Category Archives:Legal Update

New Rules for Business in 2020

by William Haut, Densborn Blachly LLP

The start of 2020 brings new rules and regulations that may impact business and financial planning. To understand how these impact you, it is wise to consult with qualified legal, tax or other professional advisors. 

Joint Employment

The topic of joint employment is not necessarily one that excites business managers, but it is a topic that may arise more frequently as the manner in which businesses employ human capital continues to evolve. In light of the Department of Labor’s (DOL) recently announced final rule addressing joint employment under the Fair Labor Standards Act (FLSA), the following is a reminder about the joint employment doctrine and its potential impact on applicable employment practices.

  • Joint Employment Basics. Briefly, joint employment exists when an individual employed by one employer can also be considered employed by another employer. In this context, both employers are two independent entities, rather than related entities under common ownership and control. The relationship between an employer and a staffing agency supplying employees to the employer is a common situation giving rise to joint employment considerations. If a joint employment relationship exists, both employers must comply with various federal, state and local labor and employment laws with respect to their joint employees. For example, aggregation of the joint employees can result in application of certain laws to small employers that would not otherwise be subject to such requirements (for example, the 15-employee threshold under Title VII of the Civil Rights Act of 1964 prohibiting discrimination based on race, color, religion, sex or national origin, and the 50-employee threshold under the Family and Medical Leave Act).
  • New DOL Rule for FLSA. The DOL recently announced a final rule updating and clarifying its standard for determining joint employment status under the FLSA, which is the federal law establishing minimum wage, overtime pay, recordkeeping requirements and child labor standards. The final rule becomes effective on March 16, 2020. The DOL had not revised its standards in this area in over 60 years.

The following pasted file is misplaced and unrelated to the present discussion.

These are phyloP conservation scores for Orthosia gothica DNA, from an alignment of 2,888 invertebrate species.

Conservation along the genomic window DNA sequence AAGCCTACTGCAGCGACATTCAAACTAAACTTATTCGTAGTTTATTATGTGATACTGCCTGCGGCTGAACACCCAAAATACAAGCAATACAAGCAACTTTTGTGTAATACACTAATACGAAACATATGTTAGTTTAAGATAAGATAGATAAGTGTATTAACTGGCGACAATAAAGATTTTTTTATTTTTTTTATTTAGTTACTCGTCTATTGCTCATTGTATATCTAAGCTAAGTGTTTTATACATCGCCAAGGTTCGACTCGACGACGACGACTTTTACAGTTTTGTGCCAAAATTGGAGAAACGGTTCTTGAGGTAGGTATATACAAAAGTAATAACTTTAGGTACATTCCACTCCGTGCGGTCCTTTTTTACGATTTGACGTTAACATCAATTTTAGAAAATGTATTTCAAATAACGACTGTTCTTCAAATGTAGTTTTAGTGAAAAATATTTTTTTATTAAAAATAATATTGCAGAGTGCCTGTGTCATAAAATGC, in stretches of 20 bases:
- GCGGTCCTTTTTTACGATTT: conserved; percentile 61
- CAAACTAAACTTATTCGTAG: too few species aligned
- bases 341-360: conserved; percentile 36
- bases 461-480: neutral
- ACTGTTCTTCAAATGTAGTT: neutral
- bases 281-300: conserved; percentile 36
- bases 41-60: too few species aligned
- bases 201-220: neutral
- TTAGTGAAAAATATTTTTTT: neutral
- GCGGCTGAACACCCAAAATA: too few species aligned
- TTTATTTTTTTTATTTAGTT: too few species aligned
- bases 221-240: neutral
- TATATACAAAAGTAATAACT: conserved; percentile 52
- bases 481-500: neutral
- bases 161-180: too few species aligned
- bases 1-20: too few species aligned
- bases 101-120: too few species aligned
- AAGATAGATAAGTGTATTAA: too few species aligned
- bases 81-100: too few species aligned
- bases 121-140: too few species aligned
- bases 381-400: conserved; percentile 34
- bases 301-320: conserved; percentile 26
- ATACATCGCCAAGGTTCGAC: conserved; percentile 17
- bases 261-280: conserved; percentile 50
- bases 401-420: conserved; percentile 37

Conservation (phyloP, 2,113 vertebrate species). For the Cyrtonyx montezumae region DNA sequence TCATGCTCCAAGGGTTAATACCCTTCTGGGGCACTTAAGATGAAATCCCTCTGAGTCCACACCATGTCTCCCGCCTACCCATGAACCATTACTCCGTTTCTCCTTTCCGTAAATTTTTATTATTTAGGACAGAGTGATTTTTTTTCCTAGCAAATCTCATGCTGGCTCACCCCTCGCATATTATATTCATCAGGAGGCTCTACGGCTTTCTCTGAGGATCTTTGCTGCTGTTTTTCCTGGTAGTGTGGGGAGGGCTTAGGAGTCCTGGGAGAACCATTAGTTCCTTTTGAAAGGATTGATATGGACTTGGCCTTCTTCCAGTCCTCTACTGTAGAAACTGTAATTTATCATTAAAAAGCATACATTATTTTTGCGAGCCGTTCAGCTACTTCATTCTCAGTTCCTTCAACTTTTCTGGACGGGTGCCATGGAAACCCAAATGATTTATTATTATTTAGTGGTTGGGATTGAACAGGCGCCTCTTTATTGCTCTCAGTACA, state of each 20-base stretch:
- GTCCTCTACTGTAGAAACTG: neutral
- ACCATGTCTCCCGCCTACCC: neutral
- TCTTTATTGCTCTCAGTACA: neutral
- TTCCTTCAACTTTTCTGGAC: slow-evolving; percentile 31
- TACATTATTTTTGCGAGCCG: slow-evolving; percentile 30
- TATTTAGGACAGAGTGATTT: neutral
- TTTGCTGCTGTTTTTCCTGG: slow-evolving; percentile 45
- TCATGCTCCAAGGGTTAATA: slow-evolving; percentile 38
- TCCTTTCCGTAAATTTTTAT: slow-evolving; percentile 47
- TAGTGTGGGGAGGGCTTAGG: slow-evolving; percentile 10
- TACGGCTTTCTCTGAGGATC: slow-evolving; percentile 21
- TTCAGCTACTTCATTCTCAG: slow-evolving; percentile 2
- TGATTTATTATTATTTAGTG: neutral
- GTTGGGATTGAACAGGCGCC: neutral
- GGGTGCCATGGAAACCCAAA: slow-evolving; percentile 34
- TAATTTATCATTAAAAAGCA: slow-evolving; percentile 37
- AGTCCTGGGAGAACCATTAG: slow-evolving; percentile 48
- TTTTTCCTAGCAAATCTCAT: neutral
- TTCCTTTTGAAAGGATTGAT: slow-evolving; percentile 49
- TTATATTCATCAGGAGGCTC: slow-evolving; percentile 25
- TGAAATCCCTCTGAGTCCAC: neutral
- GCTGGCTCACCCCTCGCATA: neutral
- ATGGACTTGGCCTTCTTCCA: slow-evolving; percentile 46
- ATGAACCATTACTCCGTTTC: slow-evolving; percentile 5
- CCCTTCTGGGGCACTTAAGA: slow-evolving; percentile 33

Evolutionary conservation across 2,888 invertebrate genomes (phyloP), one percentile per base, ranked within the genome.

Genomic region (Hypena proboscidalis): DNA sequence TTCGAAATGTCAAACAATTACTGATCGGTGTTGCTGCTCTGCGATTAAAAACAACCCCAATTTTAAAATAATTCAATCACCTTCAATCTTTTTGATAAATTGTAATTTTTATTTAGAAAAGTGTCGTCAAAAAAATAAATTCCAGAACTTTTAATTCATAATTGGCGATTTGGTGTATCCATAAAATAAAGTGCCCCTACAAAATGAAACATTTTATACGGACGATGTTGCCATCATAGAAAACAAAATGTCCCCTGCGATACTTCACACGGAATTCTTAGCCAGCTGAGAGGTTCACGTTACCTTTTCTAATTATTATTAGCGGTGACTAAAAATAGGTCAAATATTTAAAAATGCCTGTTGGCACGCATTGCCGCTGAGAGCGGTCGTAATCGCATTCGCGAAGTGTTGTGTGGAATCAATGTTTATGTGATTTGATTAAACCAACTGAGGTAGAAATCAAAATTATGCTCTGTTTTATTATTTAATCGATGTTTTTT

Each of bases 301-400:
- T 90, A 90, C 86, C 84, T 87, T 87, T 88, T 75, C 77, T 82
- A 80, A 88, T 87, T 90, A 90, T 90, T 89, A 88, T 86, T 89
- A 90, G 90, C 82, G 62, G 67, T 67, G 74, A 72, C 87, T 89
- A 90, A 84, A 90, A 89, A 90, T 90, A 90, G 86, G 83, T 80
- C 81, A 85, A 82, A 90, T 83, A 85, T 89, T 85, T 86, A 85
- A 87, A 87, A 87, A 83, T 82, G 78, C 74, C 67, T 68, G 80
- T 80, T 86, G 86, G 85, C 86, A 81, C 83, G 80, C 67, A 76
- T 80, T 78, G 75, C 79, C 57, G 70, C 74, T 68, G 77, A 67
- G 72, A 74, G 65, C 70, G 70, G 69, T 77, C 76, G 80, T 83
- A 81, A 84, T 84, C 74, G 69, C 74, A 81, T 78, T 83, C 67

• New Rule Basics. In short, the final rule is intended to provide guidance on joint employment status in two common joint employment scenarios. First, the new rule contains a four-factor balancing test for determining joint employment status in situations where one employer hires an employee to work, and another person simultaneously benefits from that work. Second, the new rule provides guidance for determining whether multiple employers are joint employers if they are sufficiently associated in situations where they employ the employee to work a separate set of hours in the same workweek. If the multiple employers are joint employers, they must aggregate the hours worked for each of them to comply with the FLSA. Because courts have considered guidance under the FLSA when faced with cases addressing other employment-related laws (the Family and Medical Leave Act, for example), courts may consider the guidance provided by this new rule in future joint employment cases.

Overtime – Increased Compensation Levels for Certain Exemptions

Effective Jan. 1, 2020, the minimum salary threshold (referred to as the “standard salary level” by the U.S. DOL) for employees to be exempt from federal overtime pay requirements as executive, administrative and professional employees increased to $684 a week (equivalent to $35,568 annually). Additionally, the total annual compensation threshold for the highly compensated employee exemption is now $107,432 and requires weekly pay on a salary or fee basis of at least $684. 

  • Administration of the Rule. Employers may use nondiscretionary bonuses and incentive payments, including commissions, that are paid at least annually, to satisfy up to 10% of the minimum salary threshold for exempt executive, administrative and professional employees. If, despite such payments, an employee’s salary falls short of the minimum threshold, an employer may make a final catch-up within one pay period after the end of that period (i.e., the next standard payroll payment made by the employer).
  • Update Exempt Classifications. Employers that have not already updated their exempt classifications to reflect the new minimum salary threshold should do so. Keep in mind that paying an employee on a salaried basis does not make the employee exempt; the salary component is just one part of the analysis. It is also important to ensure correct classification of individuals as employees versus independent contractors. The costs for misclassifying employees as exempt or non-exempt employees for overtime purposes, and as employees rather than independent contractors, can be substantial.

Retirement Planning

The Setting Every Community Up for Retirement Enhancement (SECURE) Act of 2019 was signed into law in December 2019. The Act and a recent appropriations act made significant changes to the rules governing employer-provided retirement plans and IRAs. Here are a few key highlights.

  • Required Minimum Distributions (RMDs). The age at which retirement plan participants, including IRA account owners, must start receiving RMDs increased from 70½ to age 72. This applies only to those reaching age 72 after Dec. 31, 2019.